Courts and Tribunals

Primary Sources

International Criminal Court's Policy Paper on Sexual and Gender-Based Crimes

The International Criminal Court (ICC) published this policy paper in June 2014 to provide guidance in prosecuting "various forms of sexual and gender-based crimes — including rape, sexual slavery, enforced prostitution, forced pregnancy, enforced sterilisation, and other forms of sexual violence — as underlying acts of both crimes against humanity and war crimes committed in international and non-international armed conflicts."

See more in Global; Violence Against Women; Courts and Tribunals


Timeline: Leaders Facing Justice

Author: Brianna Lee

Since 1945, many leaders have been brought before courts to answer to charges including genocide, corruption, and crimes against humanty in an effort to promote and enfore the rule of law. This timeline highlights some of these trials.

See more in Global; Courts and Tribunals

Foreign Affairs Article

The Long Arm of International Law

Author: Pierre N. Leval

Thanks to a once-obscure law passed in 1789, foreign victims of foreign human rights abusers can use U.S. courts to sue their abusers. But the Supreme Court may soon ban such suits. That would be a shame, since they offer victims some measure of solace and give substance to underenforced human rights laws. The law should be upheld, and other countries should follow the U.S. lead.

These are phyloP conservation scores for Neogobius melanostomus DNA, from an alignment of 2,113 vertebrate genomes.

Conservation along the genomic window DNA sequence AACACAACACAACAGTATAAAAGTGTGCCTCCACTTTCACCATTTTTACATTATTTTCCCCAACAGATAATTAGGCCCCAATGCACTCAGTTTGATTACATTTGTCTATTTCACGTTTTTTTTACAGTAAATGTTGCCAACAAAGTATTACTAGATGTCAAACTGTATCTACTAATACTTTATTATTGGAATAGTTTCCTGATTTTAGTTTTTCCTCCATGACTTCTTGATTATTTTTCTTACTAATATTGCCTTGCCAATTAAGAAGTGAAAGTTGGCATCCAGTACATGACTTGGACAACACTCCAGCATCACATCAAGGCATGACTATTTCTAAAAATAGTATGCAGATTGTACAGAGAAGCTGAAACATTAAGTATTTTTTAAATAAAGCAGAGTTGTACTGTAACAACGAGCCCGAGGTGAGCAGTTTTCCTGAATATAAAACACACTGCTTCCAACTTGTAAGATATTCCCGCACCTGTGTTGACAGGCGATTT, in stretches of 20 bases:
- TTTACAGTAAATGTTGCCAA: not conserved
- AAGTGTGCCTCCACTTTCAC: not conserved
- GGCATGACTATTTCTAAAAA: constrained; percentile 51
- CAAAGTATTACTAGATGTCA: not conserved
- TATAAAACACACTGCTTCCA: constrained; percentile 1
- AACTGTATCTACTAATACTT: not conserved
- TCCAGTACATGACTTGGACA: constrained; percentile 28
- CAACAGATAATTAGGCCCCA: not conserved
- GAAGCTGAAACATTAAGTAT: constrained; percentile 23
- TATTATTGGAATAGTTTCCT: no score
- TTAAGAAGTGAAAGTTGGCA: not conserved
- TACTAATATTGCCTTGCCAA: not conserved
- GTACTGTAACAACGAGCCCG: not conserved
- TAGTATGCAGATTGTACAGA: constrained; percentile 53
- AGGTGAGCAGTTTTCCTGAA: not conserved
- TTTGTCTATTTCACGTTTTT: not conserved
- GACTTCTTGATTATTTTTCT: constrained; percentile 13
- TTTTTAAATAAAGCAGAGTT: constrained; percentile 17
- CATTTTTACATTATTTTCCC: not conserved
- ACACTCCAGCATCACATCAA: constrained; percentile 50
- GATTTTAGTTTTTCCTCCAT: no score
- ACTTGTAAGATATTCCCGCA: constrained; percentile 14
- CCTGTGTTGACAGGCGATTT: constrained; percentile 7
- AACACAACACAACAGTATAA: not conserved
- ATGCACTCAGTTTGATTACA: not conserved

See more in Courts and Tribunals; Human Rights; Global


The Synthesis of Law and Politics and the Evolution of International Justice

Speakers: John B. Bellinger III and David J. Scheffer
Presider: Jeffrey Toobin

Ambassador David Scheffer and former State Department legal adviser John Bellinger discuss how international justice over the last two decades has affected international politics, including the U.S. role in assisting local war crimes prosecutions in Libya and elsewhere.

See more in United States; Courts and Tribunals; Libya


Bracing for Indictments in Lebanon

Michael Young interviewed by Bernard Gwertzman

Pending indictments in a UN tribunal could link Hezbollah and Syria to the death of former Lebanese prime minister Rafik Hariri. Lebanon expert Michael Young says all sides, including Saudi Arabia and the U.S., are scrambling to deal with the impact of the findings.


See more in Courts and Tribunals; Lebanon